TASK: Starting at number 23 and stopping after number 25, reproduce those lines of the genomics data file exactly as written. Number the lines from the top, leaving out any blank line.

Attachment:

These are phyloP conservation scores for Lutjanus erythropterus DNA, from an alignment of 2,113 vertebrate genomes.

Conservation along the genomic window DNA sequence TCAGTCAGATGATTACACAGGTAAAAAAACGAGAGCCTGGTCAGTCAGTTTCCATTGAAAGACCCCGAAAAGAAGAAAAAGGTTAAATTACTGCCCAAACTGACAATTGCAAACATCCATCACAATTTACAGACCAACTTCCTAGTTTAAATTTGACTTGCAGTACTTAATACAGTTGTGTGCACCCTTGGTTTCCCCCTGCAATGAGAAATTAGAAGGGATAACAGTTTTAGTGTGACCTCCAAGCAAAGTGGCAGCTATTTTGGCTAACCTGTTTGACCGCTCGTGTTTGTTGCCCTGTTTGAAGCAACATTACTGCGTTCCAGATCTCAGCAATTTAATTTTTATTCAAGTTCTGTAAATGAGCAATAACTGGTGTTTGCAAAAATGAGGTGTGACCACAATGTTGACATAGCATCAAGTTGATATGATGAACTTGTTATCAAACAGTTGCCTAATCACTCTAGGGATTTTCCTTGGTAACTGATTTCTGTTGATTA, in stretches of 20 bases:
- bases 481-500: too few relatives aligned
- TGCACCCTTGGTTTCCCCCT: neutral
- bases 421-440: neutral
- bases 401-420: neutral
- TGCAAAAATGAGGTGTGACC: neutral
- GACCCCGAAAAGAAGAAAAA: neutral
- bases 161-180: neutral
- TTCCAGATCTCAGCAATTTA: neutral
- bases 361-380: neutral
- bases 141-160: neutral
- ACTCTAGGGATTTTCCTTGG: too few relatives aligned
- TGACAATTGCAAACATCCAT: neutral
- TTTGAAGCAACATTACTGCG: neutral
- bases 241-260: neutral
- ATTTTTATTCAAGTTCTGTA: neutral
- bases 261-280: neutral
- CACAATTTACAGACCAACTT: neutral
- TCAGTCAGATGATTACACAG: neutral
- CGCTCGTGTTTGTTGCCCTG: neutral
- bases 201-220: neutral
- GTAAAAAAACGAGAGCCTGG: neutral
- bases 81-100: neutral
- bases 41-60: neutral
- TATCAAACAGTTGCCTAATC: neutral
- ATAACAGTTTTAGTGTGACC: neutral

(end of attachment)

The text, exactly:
- GTAAAAAAACGAGAGCCTGG: neutral
- bases 81-100: neutral
- bases 41-60: neutral